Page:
Football in the spring? Softball in the fall? Could be
Imagine the Bishop England baseball team beginning its quest for yet another state championship when the Battling Bishops begin the season in the fall of 2020.
Or, imagine sitting in the stands at Philip Simmons High School for the Iron Horses’ first game of the football season sometime in the spring of 2021.
Or, imagine no high school sports at all for the 2020-21 academic year.
It is because it is a crazy time in the world, and the sports world — at all levels, from rec leagues to colleges to the professional leagues — is no exception as the coronavirus pandemic beats down on the Palmetto state.
On June 25, South Carolina High School League commissioner Jerome Singleton, concerned by the staggering increase in the number of coronavirus cases in the Palmetto state, said discussions about resuming sports for the 2020-21 academic year couldn’t go forward without a dramatic drop in cases.
“The safety and health status of our student-athletes and coaching professionals are our primary concern,” Singleton said in a June 25 press release. “We are facing a complex future, but I wholeheartedly believe in our membership to do what is in the best interest of the individuals and communities of South Carolina.”
The coronavirus cases in South Carolina have increased dramatically since May, when businesses and life took a step toward normalcy. The High School League issued guidelines in May about student-athletes returning to gyms to prep for the fall sports season. But since then, the number of cases have increased daily and set records daily in the state, which is considered a hot spot in the nation.
“It’s still up in limbo,” Bishop England athletic Paul Runey responded when asked about a football season this fall. “The proposal is to play low-risk sports in the fall and work out a way toward the high-risk sports in the spring.”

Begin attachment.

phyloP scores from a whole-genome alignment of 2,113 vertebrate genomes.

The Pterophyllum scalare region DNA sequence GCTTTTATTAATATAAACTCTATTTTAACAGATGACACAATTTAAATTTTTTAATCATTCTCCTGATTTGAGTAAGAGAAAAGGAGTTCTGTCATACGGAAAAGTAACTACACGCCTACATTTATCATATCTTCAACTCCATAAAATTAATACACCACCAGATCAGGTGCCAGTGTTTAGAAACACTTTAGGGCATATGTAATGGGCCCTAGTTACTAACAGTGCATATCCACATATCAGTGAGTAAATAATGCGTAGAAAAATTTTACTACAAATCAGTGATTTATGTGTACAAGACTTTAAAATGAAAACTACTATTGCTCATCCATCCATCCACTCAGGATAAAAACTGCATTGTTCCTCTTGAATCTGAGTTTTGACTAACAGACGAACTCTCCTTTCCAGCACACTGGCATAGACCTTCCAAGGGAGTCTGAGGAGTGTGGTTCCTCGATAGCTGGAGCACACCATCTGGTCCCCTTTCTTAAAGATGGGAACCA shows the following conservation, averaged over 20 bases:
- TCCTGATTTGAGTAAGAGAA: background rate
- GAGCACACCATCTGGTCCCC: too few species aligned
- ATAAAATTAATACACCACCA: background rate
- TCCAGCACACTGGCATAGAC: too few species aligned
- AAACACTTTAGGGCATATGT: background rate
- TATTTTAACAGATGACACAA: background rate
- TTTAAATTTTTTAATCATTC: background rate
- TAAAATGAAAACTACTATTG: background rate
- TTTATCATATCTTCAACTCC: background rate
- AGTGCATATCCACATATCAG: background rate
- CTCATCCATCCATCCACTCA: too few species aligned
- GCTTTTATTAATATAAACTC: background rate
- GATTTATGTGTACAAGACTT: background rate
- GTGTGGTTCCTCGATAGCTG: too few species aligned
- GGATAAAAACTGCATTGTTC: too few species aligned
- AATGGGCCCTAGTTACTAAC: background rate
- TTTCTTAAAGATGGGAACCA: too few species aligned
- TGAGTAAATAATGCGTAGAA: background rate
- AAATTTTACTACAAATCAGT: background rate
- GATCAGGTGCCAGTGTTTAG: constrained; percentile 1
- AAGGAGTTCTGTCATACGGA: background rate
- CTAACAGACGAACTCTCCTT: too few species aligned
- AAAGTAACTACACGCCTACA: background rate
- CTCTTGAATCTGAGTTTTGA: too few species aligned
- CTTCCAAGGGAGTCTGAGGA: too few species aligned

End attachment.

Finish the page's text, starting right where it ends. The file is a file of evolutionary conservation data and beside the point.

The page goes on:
Hence, baseball and softball would move from spring to fall, while football, wrestling and volleyball would be contested in spring.
Runey’s counterpart at Philip Simmons, Dan Minkin, doesn’t like the proposal to move sports from one season to another.
“I don’t like the idea of a student, who already lost a season, facing the possibility of missing two seasons,” Minkin said. “That’s just not fair.”
The high school sports season came to an abrupt end in March with no spring sports champions crowned. Baseball and softball, low-risk sports, could be canceled even in the fall if the coronavirus cases increase.
“You know the upswing (in cases) is going to continue from the July 4 weekend,” Runey said. “You know it. I know it. It’s going to get worse before it gets better.”
Athletics are a big part of the student experience, and environment that includes esprit de corps.
“When you put everything aside, kids need somewhere to escape,” Minkin said. “You should have seen the looks on their faces when the gyms reopened. We are blessed to have great leadership at the top, and that they have trust in us.”